Lincolnshire’s foodbanks are struggling under Covid


Did you know there are over 40 foodbanks and community larders in Lincolnshire, including: Deepings, Gainsborough, Grantham, Horncastle, Lincoln, Louth, Skegness, Sleaford, Spalding and Stamford?

People using the food banks had risen from nearly 1,600 in May 2019 to 7,216 in May 2020 (and this may still be an under-estimate) – an increase of 450%. The biggest increase has been in Gainsborough where it is over 1,300%.

Whilst most rely on volunteers, many are finding it harder to cover their running costs. One needs a new vehicle for pickup and delivery. Another needs a new kitchen. At the same time, money donations have fallen as we’re discouraged from handling cash. And bidding for funds is more competitive: more are facing financial hardship.

Securing sufficient food has also become a bigger challenge – nationally some food banks have had to close because of supply shortages. And finding volunteers is an increasing problem as older folk self-isolate.

If you are able to offer any help to these initiatives, just look up your nearest one – they will always be grateful for donations of food (and money) and of your time to help distribute it.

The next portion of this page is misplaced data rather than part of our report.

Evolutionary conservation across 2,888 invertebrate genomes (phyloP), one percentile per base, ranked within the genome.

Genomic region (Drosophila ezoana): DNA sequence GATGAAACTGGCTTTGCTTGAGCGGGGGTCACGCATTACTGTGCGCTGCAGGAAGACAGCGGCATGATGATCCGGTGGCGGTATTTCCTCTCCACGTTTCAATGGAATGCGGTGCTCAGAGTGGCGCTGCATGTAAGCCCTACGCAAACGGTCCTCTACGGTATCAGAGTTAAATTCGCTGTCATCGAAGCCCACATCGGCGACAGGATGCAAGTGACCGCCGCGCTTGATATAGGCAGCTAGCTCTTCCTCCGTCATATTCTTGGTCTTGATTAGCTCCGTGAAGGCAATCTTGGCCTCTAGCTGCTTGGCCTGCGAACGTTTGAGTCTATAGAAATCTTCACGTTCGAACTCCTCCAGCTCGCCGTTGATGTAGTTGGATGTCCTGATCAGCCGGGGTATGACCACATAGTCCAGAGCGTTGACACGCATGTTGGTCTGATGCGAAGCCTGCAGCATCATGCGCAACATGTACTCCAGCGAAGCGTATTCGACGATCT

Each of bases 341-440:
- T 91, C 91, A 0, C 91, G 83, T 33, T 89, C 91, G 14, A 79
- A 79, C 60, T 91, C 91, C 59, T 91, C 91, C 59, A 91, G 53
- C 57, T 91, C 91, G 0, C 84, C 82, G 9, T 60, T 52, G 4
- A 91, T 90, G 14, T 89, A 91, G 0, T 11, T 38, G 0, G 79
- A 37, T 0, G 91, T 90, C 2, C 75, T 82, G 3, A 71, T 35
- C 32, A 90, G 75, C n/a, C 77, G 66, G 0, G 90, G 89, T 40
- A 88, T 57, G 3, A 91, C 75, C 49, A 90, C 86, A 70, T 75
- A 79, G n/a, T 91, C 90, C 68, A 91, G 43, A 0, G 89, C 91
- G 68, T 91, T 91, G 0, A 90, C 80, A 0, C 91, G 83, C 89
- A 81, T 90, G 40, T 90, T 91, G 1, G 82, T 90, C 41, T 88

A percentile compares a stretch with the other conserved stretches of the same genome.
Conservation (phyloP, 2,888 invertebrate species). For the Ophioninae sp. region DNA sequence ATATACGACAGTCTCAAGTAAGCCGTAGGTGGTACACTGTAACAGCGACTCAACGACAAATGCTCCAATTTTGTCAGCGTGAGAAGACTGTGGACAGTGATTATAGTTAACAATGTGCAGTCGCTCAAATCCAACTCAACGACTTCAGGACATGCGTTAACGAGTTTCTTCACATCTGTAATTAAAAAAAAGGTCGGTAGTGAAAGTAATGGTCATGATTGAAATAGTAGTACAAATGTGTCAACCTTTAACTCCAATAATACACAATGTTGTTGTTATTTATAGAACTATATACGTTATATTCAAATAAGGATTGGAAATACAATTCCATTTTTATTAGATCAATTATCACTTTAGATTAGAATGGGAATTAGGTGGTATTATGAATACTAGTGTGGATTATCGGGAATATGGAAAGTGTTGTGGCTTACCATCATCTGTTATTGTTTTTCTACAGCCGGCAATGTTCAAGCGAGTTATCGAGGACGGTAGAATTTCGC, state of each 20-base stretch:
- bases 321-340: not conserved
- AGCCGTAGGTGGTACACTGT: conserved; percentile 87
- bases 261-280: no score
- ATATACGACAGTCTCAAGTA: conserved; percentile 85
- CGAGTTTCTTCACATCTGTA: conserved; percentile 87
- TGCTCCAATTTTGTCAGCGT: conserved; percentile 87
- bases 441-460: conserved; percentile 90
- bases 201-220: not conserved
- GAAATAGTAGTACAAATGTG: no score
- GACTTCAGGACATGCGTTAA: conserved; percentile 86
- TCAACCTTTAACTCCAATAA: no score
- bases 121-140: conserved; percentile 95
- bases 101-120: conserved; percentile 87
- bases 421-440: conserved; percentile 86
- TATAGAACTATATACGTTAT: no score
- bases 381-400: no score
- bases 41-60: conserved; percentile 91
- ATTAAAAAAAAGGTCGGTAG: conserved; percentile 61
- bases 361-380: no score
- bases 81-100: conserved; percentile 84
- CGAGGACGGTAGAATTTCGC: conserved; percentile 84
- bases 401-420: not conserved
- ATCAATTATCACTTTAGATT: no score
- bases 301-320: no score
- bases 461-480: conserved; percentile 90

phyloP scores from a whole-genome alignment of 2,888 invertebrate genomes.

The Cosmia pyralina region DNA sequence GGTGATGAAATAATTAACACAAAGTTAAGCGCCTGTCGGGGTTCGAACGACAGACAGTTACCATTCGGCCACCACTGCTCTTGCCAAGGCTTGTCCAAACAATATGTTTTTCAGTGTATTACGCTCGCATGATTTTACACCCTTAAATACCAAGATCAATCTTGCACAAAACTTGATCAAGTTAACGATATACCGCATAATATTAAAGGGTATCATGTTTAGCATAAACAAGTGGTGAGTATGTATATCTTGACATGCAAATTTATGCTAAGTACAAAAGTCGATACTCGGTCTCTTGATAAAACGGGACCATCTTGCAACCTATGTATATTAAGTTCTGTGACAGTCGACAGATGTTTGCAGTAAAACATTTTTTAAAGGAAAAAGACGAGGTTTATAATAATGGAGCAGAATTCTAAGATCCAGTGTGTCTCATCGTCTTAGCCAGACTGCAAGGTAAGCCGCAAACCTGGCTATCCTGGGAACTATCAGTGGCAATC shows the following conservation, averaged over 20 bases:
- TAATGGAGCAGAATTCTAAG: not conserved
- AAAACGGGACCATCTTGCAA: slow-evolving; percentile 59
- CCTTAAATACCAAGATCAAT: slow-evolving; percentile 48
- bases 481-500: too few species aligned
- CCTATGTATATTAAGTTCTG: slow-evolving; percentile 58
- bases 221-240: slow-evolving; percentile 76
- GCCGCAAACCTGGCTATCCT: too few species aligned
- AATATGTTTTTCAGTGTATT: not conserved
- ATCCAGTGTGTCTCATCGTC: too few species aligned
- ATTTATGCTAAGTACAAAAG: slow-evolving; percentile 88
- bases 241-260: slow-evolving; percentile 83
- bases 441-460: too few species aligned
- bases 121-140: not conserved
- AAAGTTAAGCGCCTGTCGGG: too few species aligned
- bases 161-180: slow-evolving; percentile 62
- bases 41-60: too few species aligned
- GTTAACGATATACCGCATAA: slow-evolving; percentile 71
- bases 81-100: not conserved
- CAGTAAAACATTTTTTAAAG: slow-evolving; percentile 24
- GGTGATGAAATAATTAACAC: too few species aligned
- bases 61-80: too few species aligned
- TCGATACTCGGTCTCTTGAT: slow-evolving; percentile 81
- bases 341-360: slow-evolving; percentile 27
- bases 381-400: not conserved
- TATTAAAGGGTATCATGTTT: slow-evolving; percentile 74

You can locate your nearest foodbank, community larder and other organisations tackling food poverty here, and sign up for our newsletter to stay updated.

And get in touch if you are struggling to track down a nearby foodbank. It won’t be far away.

More food news from our blog

Three High Street Bakers

Most of us in Lincolnshire, most of the time, consume uniform baked products, produced on an industrial scale by workers we will never meet. But it’s not the only choice available to us. We went to meet three highly skilled and passionate bakers, who are baking fresh each day on Lincoln High Street. It’s a […]

Market gardeners

Fringe Farming

For fruit and vegetable crops – I’m talking the 7-a-day stuff that most of us need way more of in our diets – it’s a completely different story. 

Just a few acres, with polytunnels or glasshouses require constant tending, and can employ numerous people doing skilled, interesting, rewarding, socially useful jobs. 

Fruit and vegetables don’t necessarily need much processing before they reach our plates. We want to eat them fresh – the fresher the better! 

It would make sense, then, that the most labour intensive, perishable, unprocessed foods are grown in close proximity to urban areas.

We Won Bronze!

Greater Lincolnshire has become the latest place to win a prestigious Sustainable Food Places award. The award recognises Greater Lincolnshire Food Partnership’s work to promote healthy, sustainable and local food and to tackle some of today’s greatest social challenges, from food poverty and diet-related ill-health to the disappearance of family farms and the loss of […]


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